The Great Beauty
Best Foreign Language Film at the 2014 Oscar, it is thanks to it that the director from Naples was able to collect an enormous international esteem, which he still enjoys today.
It is no coincidence that HBO chose him for the first TV series presented at a prestigious film competition like the one in Venice. At the Lido, Sorrentino will present "The Young Pope" with Jude Law, Andrea Orlando, James Cromwell and a sumptuous international cast.
The Young Pope is a close relative of "La Grande Bellezza".
With it, Sorrentino continued on a path that, through unshakable figures such as Jep Gambardella and Lennie Belardo, recounted the corruption of Italy and the human soul, and at the same time showed us the ecstatic and dazzling beauty of both.
The Great Beauty is staggeringly wonderful because it uses 3 things to penetrate the spectator:
3 pillars of cinematography. Sorrentino, with his technique and his supreme eye, puts together these 3 components and transports us into the eternal city:
She's the absolute star of the film.
Center of the world.
Capital of Italy.
Cradle of civilization.
The city that has made anyone fall in love, has dictated the rhythms of the world for centuries, has dominated the earth for long stretches of history, today it has become something sad and regurgitating.
The Great Beauty manages to transmit well this duality, this ambiguity of Italy.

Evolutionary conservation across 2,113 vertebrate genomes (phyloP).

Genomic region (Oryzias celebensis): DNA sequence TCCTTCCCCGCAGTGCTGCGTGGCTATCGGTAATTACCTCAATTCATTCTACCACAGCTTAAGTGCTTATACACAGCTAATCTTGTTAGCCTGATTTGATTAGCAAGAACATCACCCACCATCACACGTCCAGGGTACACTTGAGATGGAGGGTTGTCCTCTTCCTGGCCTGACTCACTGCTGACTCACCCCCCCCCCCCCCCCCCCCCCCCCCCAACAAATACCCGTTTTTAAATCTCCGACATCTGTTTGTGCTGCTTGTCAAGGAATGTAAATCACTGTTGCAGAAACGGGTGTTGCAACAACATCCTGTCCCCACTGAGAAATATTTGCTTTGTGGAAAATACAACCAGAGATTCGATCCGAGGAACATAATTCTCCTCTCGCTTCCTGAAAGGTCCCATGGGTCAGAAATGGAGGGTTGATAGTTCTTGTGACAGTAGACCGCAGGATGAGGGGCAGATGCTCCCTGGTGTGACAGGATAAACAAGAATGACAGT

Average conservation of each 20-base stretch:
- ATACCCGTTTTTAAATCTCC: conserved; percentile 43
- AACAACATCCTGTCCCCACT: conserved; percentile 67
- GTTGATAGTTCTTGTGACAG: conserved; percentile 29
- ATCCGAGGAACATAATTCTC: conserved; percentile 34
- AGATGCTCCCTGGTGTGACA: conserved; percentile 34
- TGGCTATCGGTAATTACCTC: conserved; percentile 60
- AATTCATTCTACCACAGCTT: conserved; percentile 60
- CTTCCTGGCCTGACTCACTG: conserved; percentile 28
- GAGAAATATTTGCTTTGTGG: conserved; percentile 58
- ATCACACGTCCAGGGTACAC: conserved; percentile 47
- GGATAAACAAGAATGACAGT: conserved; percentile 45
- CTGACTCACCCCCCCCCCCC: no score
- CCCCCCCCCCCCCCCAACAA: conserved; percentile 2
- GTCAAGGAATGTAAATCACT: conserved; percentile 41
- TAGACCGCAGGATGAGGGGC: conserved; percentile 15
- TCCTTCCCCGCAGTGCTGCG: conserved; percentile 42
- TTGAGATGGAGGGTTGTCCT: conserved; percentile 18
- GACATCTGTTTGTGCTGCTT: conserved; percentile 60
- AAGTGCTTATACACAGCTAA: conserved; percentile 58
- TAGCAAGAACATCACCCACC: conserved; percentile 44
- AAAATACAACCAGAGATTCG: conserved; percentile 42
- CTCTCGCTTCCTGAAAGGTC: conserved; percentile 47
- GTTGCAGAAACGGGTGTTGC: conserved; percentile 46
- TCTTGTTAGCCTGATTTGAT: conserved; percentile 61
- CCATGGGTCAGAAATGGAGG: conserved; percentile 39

A country without equal, rich in monuments, churches, palaces, art, paintings, sculptures, but also a country deeply corrupt, lazy, incorrect, sleepy, decomposed, uneven.
Paolo Sorrentino has the ability to transfer to us this clear feeling that only a sensitive soul and a shrewd look as his could capture.
Every Italian knows he lives in the most beautiful country in the world.
Every Italian, in his heart, feels a little shame for Italy
It is a striking contrast, almost a foregone conclusion for us Italians and for this reason part of us now. After decades spent living above our means, neglecting art, culture and beauty, today we have become the European country with the highest rate of functional illiteracy. We are one of the countries in the world with the highest public debt. We are those who work the most but have among the lowest salaries in the Western world.
Yet we have the Sistine Chapel, the Colosseum, Michelangelo and Donatello, Leonardo and Caravaggio.
Strolling through Rome you will encounter statues thousands of years old, tiny churches with paintings by Titian, palaces worth hundreds of millions of dollars.
Yet, Rome has also become a symbol of corruption and the mafia, streets full of garbage and urban traffic, noise and air pollution.
ROME REPRESENTS THE DECADENCE OF ALL OF ITALY, THE END OF THE ITALIAN RENAISSANCE
Once again a contrast, deep.
A rift between history and the contemporary.
Paolo Sorrentino chooses his fetish actor, Toni Servillo, to give a face to a man who represents aesthetics and rottenness.